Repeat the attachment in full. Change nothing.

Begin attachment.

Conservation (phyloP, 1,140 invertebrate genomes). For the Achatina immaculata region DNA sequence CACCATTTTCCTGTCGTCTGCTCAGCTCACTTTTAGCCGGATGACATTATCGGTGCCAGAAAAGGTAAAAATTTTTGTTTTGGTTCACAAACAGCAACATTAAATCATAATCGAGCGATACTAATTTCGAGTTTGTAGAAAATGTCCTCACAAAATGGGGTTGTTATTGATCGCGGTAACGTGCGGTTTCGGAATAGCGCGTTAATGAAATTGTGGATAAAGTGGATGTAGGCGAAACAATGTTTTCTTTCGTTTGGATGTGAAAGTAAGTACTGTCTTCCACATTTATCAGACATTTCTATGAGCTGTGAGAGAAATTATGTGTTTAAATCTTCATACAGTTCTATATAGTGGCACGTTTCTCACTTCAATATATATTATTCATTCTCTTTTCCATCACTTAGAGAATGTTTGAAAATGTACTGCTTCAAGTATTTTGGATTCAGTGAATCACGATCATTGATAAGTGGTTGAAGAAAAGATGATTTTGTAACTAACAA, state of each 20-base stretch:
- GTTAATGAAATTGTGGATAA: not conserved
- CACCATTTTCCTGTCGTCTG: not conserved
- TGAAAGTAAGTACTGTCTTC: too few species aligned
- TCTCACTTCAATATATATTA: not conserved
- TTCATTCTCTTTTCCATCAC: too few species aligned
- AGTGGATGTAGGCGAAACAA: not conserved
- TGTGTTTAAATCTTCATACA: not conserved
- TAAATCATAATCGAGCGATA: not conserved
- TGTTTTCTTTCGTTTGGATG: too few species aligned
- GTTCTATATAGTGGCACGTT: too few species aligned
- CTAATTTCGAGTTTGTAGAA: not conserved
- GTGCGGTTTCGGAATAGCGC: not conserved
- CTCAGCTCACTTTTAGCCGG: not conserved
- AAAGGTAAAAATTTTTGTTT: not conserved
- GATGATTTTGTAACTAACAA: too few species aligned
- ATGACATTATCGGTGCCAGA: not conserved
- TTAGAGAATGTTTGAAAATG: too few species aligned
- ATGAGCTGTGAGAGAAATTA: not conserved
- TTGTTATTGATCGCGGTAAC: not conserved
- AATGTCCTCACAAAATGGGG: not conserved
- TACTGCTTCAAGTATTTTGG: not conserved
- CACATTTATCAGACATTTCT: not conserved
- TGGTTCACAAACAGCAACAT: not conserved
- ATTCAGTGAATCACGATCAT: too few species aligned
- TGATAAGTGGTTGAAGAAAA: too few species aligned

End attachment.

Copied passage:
Conservation (phyloP, 1,140 invertebrate genomes). For the Achatina immaculata region DNA sequence CACCATTTTCCTGTCGTCTGCTCAGCTCACTTTTAGCCGGATGACATTATCGGTGCCAGAAAAGGTAAAAATTTTTGTTTTGGTTCACAAACAGCAACATTAAATCATAATCGAGCGATACTAATTTCGAGTTTGTAGAAAATGTCCTCACAAAATGGGGTTGTTATTGATCGCGGTAACGTGCGGTTTCGGAATAGCGCGTTAATGAAATTGTGGATAAAGTGGATGTAGGCGAAACAATGTTTTCTTTCGTTTGGATGTGAAAGTAAGTACTGTCTTCCACATTTATCAGACATTTCTATGAGCTGTGAGAGAAATTATGTGTTTAAATCTTCATACAGTTCTATATAGTGGCACGTTTCTCACTTCAATATATATTATTCATTCTCTTTTCCATCACTTAGAGAATGTTTGAAAATGTACTGCTTCAAGTATTTTGGATTCAGTGAATCACGATCATTGATAAGTGGTTGAAGAAAAGATGATTTTGTAACTAACAA, state of each 20-base stretch:
- GTTAATGAAATTGTGGATAA: not conserved
- CACCATTTTCCTGTCGTCTG: not conserved
- TGAAAGTAAGTACTGTCTTC: too few species aligned
- TCTCACTTCAATATATATTA: not conserved
- TTCATTCTCTTTTCCATCAC: too few species aligned
- AGTGGATGTAGGCGAAACAA: not conserved
- TGTGTTTAAATCTTCATACA: not conserved
- TAAATCATAATCGAGCGATA: not conserved
- TGTTTTCTTTCGTTTGGATG: too few species aligned
- GTTCTATATAGTGGCACGTT: too few species aligned
- CTAATTTCGAGTTTGTAGAA: not conserved
- GTGCGGTTTCGGAATAGCGC: not conserved
- CTCAGCTCACTTTTAGCCGG: not conserved
- AAAGGTAAAAATTTTTGTTT: not conserved
- GATGATTTTGTAACTAACAA: too few species aligned
- ATGACATTATCGGTGCCAGA: not conserved
- TTAGAGAATGTTTGAAAATG: too few species aligned
- ATGAGCTGTGAGAGAAATTA: not conserved
- TTGTTATTGATCGCGGTAAC: not conserved
- AATGTCCTCACAAAATGGGG: not conserved
- TACTGCTTCAAGTATTTTGG: not conserved
- CACATTTATCAGACATTTCT: not conserved
- TGGTTCACAAACAGCAACAT: not conserved
- ATTCAGTGAATCACGATCAT: too few species aligned
- TGATAAGTGGTTGAAGAAAA: too few species aligned